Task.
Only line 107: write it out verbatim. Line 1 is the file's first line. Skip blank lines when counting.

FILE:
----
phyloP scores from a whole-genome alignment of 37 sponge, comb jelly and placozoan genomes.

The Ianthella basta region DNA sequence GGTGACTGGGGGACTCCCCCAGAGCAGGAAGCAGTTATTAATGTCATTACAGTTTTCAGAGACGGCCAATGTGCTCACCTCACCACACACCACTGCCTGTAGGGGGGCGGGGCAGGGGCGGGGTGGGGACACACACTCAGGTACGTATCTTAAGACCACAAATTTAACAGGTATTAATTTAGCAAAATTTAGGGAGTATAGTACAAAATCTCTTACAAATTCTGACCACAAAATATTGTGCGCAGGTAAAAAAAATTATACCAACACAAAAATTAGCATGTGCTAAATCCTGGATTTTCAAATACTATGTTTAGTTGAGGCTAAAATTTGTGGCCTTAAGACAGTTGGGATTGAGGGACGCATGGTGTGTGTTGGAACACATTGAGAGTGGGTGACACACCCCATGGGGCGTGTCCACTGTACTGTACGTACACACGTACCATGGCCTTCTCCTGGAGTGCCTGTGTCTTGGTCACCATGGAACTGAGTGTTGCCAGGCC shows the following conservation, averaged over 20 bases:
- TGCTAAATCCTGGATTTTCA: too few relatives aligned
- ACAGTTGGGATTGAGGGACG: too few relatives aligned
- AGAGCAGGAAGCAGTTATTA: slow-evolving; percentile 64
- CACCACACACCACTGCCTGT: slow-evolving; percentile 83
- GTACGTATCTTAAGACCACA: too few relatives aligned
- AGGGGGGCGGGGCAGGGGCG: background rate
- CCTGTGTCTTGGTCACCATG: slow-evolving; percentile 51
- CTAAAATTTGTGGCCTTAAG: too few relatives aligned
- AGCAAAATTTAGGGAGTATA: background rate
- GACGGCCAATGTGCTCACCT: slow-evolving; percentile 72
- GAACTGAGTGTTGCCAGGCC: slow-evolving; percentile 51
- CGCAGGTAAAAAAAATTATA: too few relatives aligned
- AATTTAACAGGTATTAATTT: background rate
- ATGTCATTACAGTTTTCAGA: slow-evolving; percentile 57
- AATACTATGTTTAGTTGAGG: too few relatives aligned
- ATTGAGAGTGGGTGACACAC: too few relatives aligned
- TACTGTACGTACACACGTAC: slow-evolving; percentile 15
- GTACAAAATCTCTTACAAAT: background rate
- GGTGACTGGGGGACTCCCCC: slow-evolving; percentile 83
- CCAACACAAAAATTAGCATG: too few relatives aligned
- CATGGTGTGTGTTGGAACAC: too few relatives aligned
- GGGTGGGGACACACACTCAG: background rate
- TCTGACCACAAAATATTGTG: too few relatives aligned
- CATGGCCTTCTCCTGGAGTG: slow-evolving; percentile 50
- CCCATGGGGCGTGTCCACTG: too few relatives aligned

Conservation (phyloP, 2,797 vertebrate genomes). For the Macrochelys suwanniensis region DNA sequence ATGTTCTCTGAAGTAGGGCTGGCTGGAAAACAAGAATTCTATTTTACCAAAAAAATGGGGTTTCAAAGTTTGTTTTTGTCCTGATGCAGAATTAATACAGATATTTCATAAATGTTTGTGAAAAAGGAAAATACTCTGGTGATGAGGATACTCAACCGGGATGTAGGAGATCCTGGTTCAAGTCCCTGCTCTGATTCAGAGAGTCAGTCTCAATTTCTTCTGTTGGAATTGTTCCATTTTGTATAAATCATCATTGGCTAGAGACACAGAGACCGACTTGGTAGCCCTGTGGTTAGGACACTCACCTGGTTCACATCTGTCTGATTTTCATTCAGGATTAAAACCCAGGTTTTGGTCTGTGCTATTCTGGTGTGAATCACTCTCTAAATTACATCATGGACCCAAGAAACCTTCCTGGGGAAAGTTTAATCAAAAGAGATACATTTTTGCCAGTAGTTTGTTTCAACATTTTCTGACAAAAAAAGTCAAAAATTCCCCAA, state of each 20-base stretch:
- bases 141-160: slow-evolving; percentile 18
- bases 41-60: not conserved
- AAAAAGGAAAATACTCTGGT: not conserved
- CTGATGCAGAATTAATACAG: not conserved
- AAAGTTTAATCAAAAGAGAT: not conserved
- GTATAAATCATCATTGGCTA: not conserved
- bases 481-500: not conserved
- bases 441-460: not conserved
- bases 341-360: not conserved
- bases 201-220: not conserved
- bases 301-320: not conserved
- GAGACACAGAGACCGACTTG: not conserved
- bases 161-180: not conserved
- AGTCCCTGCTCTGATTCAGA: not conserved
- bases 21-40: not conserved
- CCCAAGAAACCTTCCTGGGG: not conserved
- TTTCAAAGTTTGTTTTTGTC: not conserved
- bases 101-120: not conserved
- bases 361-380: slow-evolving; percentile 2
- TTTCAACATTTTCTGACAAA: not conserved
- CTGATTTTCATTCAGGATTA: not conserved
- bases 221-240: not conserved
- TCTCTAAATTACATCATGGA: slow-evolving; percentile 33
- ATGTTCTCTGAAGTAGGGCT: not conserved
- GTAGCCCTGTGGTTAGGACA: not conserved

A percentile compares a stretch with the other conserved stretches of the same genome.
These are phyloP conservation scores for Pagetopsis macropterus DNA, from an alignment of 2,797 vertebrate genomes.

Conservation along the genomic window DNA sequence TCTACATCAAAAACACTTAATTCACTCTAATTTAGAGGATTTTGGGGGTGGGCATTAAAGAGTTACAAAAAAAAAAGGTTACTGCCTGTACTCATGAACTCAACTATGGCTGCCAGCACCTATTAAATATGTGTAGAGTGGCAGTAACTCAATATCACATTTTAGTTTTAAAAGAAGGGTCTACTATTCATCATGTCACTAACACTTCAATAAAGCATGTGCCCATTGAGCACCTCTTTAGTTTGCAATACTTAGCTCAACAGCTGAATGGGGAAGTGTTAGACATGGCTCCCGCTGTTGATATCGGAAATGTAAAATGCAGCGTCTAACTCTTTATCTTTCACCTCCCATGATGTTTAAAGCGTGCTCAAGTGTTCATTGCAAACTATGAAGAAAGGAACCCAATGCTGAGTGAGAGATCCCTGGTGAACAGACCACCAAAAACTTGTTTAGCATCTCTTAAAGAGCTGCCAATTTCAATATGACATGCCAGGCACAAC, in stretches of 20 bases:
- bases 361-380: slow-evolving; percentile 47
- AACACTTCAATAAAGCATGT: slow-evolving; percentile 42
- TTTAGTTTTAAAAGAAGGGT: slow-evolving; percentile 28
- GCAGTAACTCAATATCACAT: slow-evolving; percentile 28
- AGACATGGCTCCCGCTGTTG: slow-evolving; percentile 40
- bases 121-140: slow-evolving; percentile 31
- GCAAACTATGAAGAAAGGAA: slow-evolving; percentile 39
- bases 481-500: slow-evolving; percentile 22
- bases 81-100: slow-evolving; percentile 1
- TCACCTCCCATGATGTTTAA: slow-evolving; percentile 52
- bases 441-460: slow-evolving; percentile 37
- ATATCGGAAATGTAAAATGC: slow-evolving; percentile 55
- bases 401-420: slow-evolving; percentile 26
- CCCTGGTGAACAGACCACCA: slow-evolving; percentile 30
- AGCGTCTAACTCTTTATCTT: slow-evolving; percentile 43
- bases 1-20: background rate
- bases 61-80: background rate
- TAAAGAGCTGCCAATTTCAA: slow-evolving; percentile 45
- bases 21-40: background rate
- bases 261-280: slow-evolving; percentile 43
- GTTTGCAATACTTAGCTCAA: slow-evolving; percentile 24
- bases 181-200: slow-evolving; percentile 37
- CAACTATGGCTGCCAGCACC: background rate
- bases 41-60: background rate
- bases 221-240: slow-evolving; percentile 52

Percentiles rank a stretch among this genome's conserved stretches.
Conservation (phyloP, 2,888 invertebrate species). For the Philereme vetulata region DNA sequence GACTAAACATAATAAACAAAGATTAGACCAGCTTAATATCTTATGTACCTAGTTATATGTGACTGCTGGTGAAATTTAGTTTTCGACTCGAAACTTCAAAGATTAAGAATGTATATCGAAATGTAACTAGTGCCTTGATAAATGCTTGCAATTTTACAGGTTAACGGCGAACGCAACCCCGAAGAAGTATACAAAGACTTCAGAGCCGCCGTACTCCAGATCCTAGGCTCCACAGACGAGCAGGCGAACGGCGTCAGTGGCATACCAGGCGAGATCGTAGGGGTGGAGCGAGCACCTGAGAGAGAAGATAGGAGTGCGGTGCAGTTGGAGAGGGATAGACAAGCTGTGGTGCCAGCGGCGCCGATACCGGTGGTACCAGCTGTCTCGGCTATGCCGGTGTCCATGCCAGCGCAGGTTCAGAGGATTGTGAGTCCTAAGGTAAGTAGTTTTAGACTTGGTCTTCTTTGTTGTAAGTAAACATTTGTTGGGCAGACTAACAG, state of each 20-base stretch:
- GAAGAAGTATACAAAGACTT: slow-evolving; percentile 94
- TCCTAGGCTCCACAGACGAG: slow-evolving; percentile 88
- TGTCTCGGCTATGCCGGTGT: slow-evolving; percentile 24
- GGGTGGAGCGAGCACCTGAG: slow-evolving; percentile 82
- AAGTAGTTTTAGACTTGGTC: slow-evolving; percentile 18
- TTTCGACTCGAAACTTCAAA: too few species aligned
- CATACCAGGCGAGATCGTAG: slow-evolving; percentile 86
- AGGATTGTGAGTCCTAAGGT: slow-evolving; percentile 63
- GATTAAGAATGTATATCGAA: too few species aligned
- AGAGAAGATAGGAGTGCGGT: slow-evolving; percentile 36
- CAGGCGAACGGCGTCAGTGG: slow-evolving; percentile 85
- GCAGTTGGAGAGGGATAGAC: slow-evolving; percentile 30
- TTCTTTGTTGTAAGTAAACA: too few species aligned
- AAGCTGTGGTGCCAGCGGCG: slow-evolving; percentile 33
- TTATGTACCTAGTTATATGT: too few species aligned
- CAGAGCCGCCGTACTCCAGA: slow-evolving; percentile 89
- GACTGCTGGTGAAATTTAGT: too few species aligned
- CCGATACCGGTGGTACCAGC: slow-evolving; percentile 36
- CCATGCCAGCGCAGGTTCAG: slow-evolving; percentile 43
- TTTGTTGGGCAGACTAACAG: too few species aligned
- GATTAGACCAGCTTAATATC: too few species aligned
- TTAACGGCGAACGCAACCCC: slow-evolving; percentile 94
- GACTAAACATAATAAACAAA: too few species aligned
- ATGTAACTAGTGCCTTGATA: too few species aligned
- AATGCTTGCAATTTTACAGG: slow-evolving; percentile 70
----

- ATGTAACTAGTGCCTTGATA: too few species aligned